Author: Mitch Millstein, CFPIM, C.P.M., CQM, CQE
To reduce SKUs, this company used multiple sales variables (sales $, unit sales and margin $) to determine which items to discontinue. This project was called a “triage” project by the CEO of the company because our job was to quickly determine which SKUs to cut and which to keep. The project was meant to provide quick answers on how to return to the historic SKU count.
- Conducted Sales Pareto Analysis to confirm that low performing SKUs exist (We nicknamed the project team “The Biggest SKLUsers”
- Identified what variables define a high performing SKU
- Calculated an “Overall Performance Factor” for all items using Multi-Variable Pareto analysis based on Sales $, Unit Sales & Gross Margin $
- Sorted the SKUs based on this Overall Performance Factor from best to worst
- Identified the bottom 25% as poor performing (These items were The Biggest SKLUsers)
While our Value Stream Mapping Study showed that SKU count had grown and sales remained flat, we wanted to know the full extent of the problem. We conducted a quick Sales Pareto analysis. The drop-off from the best 25% to the worst 25% was dramatic.
- The top 25% of SKUs account for 70.6% of sales
- The bottoms 25% (or 700 items) account for only 1.5% of sales
We had SKLUsers (our nickname for low performing SKUs). Then we used Multi-Variable Pareto analysis to identify which items were the SKLUsers based on a mix of measures. Multi-Variable Pareto was used, versus just a straight sales analysis, because of the importance of different sales variables.
Mutli Variable Pareto Analysis
Sales $ is the most commonly used performance measure. Others argued that Gross Margin $ should be used as this represents cash flow. Still others thought that if an item is a low per unit price, but had high movement this should be considered because volume is a big driver
for this business.
As we looked at the data, we saw that different SKUs were strong or weak in various measures. For instance, this company loses money on some items to drive sales (loss-leaders). These items had negative margin $’s, but drove significant sales and units (and traffic into the store).
What defines a great or poorly performing SKU is multi-dimensional, which drove the use of Multi-Variable Pareto analysis.
Our Multi-Variable Pareto Analysis created an Overall Performance Factor. We calculated this factor for all SKUs and sorted from highest performing to lowest. Below are the top 10 and bottom ten SKUs.
Top Ten Items by Overall Performance Factor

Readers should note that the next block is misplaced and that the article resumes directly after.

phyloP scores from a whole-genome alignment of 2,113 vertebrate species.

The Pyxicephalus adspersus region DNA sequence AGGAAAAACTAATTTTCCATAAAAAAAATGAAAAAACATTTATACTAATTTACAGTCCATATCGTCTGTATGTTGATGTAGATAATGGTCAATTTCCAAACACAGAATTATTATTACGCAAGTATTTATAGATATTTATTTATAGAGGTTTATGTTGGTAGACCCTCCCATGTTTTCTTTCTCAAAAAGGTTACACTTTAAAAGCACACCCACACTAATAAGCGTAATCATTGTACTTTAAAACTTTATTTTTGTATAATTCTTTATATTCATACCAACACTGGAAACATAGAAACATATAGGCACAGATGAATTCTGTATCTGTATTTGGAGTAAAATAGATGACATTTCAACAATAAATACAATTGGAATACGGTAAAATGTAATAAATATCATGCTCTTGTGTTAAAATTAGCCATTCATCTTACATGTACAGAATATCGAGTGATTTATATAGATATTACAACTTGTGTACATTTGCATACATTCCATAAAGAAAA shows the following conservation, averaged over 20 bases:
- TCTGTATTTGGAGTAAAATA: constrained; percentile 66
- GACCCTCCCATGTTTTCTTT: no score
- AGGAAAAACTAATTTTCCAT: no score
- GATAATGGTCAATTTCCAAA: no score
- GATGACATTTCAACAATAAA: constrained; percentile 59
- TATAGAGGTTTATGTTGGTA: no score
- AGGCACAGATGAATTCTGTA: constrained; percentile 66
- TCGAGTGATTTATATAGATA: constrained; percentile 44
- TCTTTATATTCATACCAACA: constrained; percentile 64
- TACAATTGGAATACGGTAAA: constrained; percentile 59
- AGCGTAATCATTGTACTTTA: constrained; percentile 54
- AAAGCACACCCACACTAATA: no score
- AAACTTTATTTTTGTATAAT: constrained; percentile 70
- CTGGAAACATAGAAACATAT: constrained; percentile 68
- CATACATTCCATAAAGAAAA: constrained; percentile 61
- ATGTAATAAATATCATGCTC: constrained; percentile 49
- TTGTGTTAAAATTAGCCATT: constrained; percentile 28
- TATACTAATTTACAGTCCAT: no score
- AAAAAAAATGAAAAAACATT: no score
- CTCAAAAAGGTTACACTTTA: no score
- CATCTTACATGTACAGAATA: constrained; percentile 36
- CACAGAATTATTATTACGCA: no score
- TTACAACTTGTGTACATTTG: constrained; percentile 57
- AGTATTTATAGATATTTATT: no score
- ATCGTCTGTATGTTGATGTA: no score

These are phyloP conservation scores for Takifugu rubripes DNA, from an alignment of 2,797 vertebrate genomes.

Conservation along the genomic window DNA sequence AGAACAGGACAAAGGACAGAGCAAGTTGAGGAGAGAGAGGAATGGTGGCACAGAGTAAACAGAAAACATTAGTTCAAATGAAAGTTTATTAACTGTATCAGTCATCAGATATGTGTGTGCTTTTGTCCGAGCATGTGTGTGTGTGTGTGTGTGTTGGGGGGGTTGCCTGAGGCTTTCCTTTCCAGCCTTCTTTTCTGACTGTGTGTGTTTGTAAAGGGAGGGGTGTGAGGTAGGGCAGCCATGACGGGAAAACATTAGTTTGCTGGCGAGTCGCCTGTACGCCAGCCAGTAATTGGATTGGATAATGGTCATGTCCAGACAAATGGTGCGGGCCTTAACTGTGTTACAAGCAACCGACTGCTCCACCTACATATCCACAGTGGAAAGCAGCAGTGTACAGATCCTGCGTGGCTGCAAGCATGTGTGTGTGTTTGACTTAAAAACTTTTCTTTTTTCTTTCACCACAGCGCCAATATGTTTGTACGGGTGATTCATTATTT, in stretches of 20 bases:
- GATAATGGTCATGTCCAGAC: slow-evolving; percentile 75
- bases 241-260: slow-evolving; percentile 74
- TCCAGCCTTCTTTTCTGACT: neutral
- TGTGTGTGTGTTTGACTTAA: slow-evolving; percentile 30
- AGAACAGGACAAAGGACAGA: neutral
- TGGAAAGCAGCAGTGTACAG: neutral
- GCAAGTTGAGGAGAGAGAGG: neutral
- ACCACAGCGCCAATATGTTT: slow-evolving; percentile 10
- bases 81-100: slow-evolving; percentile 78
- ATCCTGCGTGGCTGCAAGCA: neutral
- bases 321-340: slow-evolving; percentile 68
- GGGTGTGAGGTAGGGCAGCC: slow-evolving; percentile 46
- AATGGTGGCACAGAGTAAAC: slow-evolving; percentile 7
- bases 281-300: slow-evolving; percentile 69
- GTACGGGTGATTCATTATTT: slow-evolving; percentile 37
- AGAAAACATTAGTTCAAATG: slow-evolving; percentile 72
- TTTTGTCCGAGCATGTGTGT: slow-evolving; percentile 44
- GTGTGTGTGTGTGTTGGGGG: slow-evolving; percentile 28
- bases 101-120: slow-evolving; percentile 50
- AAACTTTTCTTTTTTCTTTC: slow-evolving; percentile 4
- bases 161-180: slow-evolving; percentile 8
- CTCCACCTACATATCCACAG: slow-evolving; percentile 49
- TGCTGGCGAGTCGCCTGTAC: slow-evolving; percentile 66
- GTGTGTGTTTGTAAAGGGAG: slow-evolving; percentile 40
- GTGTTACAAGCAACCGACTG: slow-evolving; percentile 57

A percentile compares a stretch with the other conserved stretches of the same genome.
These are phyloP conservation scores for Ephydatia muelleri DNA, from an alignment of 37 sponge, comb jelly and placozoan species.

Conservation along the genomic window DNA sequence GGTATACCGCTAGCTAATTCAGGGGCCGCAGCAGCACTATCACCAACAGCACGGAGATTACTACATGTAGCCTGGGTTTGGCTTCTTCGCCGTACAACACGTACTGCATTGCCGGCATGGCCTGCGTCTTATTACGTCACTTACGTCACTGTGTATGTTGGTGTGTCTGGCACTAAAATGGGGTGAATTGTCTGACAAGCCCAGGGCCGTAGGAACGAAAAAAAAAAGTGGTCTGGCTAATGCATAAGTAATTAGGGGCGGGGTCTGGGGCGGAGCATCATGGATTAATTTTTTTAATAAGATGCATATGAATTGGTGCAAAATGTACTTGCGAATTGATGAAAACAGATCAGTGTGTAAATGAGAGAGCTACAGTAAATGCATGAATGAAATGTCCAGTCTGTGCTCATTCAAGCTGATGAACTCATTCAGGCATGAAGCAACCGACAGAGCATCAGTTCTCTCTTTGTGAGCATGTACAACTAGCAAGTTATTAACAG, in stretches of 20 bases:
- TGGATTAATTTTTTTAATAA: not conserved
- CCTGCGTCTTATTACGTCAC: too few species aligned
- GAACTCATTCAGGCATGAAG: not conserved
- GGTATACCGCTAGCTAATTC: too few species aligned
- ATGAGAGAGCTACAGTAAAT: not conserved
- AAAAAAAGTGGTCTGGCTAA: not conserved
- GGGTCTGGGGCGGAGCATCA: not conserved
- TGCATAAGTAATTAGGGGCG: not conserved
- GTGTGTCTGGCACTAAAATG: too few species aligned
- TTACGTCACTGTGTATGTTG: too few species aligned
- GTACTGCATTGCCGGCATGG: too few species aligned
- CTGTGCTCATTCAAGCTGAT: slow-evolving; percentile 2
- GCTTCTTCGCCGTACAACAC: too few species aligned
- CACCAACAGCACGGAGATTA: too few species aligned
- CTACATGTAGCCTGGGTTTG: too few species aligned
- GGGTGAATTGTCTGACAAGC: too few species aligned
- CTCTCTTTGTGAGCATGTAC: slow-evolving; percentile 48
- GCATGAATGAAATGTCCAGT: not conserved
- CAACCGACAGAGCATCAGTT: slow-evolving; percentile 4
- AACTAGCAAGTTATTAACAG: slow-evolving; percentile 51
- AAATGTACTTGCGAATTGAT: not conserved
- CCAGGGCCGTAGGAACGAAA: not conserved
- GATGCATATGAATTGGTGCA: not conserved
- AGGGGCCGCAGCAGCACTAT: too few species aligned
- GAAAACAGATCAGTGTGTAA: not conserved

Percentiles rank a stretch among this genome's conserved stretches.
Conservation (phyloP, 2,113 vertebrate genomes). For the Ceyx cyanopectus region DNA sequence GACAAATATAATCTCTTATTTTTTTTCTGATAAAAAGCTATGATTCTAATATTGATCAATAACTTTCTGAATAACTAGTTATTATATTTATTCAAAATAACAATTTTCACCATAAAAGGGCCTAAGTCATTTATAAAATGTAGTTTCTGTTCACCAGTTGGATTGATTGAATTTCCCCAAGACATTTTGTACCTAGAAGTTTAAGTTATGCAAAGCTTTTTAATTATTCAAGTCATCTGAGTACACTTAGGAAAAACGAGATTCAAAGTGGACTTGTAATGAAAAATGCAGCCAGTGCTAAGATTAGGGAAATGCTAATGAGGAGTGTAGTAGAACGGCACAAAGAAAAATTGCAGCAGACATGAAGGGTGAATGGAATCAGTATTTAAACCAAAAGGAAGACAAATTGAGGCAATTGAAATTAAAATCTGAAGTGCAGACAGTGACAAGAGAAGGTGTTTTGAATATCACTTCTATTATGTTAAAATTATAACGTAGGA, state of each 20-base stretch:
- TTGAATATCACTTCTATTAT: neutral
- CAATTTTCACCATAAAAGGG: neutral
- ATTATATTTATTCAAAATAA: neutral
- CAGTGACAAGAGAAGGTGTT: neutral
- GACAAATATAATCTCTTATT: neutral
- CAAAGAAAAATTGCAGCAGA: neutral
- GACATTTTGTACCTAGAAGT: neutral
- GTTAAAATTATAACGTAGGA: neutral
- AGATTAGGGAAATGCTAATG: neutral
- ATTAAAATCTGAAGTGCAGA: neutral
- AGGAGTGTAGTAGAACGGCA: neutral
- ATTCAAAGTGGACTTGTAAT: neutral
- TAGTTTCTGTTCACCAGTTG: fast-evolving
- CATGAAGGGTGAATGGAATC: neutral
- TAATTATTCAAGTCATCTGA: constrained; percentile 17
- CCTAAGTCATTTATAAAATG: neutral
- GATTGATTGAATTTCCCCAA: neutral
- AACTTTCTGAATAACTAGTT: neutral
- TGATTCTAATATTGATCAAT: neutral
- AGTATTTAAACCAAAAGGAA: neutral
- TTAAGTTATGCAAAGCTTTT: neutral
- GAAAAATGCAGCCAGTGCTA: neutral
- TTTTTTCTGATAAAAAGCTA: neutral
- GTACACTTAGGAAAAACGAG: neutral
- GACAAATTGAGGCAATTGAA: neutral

SKU # 1, OPF = 7.46, Sales $3,013,442, Units 1,117,009, Margin $313,514
SKU # 2, OPF = 5.61, Sales $1,015,888, Units 953,248, Margin $453,229
SKU # 3, OPF = 5.29, Sales $1,398,854, Units 1,252,197, Margin $288,231
SKU # 4, OPF = 5.02, Sales $2,882,798, Units 8,642,193, Margin -$113,737
SKU # 5, OPF = 4.43, Sales $1,569,511, Units 1,586,938, Margin $81,269
SKU # 6, OPF = 4.36, Sales $1,566,789, Units 585,275, Margin $215,773
SKU # 7, OPF = 4.21, Sales $1,172,974, Units 520.190, Margin $293,701
SKU # 8, OPF = 3.76, Sales $1,165,273, Units 1,790,616, Margin $29,906
SKU #9, OPF = 3.45, Sales $820,379, Units 509,906, Margin $ 253,890
SKU#10, OPF = 3.43, Sales $689,507, Units 817,707, Margin $226,552
*Note: SKU# 4 was a top selling item, but was sold at a loss. This item was a strategic loss-leader for this retail company.
Bottom Ten Items by Overall Performance Factor
SKU # 2791, OPF = 0, Sales $1.99, Units 1, Margin $0
SKU # 2792, OPF = 0, Sales $1.99, Units 1, Margin $0
SKU # 2793, OPF = 0, Sales $1.89, Units 1, Margin $0
SKU # 2794, OPF = 0, Sales $1.59, Units 1, Margin $0
SKU # 2795, OPF = 0, Sales $1.49, Units 1, Margin $0
SKU # 2796, OPF = 0, Sales $1.49, Units 1, Margin $0
SKU # 2797, OPF = 0, Sales $1.29, Units 1, Margin $0
SKU # 2798, OPF = 0, Sales $0.99, Units 1, Margin $0
SKU # 2799, OPF = 0, Sales $0.69, Units 1, Margin $0
SKU # 2800, OPF = 0, Sales $3.01, Units 3, Margin -$0.94
What was most surprising was not the performance of the top 10 items, but the extremely poor performance of the bottom 10. These SKLUsers sold about 1 unit each over the last 12 months. In stores and the warehouse they were just gathering dust, and eventually would have to be thrown away or deeply discounted.
Labor costs have gone down by $1.3 million due to eliminating the handling of these low volume, slow moving, items. Inventory will be down $5 million after these slow moving items are dispositioned out of the distribution centers, and not replaced.